Demon from the Dark (just From the Dark, originally) gets off to a pretty great start. A man is digging a ditch at night when his shovel hits something solid. He digs around in the mud and is surprised to pull out a wooden stake. He makes nothing of it, until something bursts out of the ground and attacks him. With a minimal amount of information, the film smartly uses signifiers to convey what kind of monster the film will be featuring, all the while providing a context for its sudden emergence.
The film then goes on to introduce the main characters Mark and Sarah (Stephen Cromwell and Niamh Algar), a couple driving through the Irish countryside. Their car breaks down at some point, and they find some shelter in an abandoned house. While looking for help, they encounter a man who seems to have been gravely wounded. When they try to help him, they are instead attacked. With no help in sight, the couple is left to fend for themselves in the middle of nowhere.
It is soon revealed that the threat has a weakness: it is very sensitive to light. And not just sunlight; any kind of light at all causes it harm. In fact, a strong enough light source seems to be able to outright kill this monster. This sets up the main pattern of the film: the monster attacks the protagonist, but is eventually repelled by light. The characters spend some time in the safety of a well lit area, before being attacked again. The film goes through this pattern over and over, with not much escalation along the way. They’re only really facing one of these monsters at a time, and they all have the same aversion to light.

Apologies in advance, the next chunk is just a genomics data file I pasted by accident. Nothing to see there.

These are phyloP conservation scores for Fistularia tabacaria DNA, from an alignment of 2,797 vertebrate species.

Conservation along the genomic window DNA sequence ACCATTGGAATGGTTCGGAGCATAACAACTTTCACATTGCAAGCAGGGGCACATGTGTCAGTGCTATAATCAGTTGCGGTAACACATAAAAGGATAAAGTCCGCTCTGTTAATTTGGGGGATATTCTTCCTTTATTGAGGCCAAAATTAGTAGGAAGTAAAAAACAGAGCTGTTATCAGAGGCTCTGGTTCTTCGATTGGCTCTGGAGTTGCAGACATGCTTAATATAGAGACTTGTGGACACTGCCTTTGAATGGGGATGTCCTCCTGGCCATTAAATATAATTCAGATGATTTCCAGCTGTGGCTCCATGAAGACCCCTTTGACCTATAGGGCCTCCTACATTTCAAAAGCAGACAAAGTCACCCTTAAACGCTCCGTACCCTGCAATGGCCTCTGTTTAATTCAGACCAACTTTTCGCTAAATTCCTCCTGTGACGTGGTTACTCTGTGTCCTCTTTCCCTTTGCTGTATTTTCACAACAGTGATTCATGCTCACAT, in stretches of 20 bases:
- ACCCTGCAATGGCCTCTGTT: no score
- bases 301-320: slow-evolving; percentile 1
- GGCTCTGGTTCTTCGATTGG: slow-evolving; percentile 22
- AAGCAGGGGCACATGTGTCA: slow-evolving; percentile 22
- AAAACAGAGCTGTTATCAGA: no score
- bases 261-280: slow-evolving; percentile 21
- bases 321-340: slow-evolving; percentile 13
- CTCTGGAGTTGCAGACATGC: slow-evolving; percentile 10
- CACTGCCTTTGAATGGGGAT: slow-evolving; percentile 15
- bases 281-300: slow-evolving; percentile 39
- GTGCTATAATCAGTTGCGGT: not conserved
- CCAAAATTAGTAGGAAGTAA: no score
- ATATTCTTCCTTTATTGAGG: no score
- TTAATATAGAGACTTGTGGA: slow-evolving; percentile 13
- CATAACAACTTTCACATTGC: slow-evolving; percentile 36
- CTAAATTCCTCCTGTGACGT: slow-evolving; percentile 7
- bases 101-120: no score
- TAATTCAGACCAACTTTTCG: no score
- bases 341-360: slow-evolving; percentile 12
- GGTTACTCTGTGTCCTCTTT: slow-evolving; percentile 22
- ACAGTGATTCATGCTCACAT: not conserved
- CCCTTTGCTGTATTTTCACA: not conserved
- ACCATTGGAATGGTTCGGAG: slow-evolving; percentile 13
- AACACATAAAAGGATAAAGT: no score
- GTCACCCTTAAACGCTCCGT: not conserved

This setup actually provides a lot of interesting possibilities, but the movie doesn't end up capitalizing on them. It doesn't really try to make this pattern make sense. The characters inexplicably keep leaving safe areas, venturing into the darkness despite the clear danger that it represents. It doesn't show the threat finding ways to force them into the darkness. It feels like the characters are actively trying to put themselves in danger, which makes it difficult to root for them. By the time the characters get to fight back, it’s downright difficult to care about their plight.
There are some clever bits to the movie. Smart direction gets a lot out of tension out of the light-dark setup, in spite of the weakness of the script. The violence is greatly enhanced by strong practical special effects. The acting is pretty good as well. Niamh Algar gets to be tough, and it feels totally believable. She doesn't waste the rare opportunity to play a strong female lead. Stephen Cromwell has pretty good chemistry with her in the few scenes that establish the tenor of their relationship.
Demon from the Dark just never gets better than its first scene. Once the weakness of the threat is introduced, the film doesn't try hard enough to keep it from being a weakness of the narrative. The movie quickly falls into a boring pattern, the characters in and out of danger at regular intervals, the monster’s weakness turned into a clumsy plot device. There is clearly a lot of skill at play here, but it has been deployed to prop up a concept that hasn't been developed enough. It all serves yet another horror movie where the protagonists dive into danger, apparently incapable of making choices that promote self-preservation.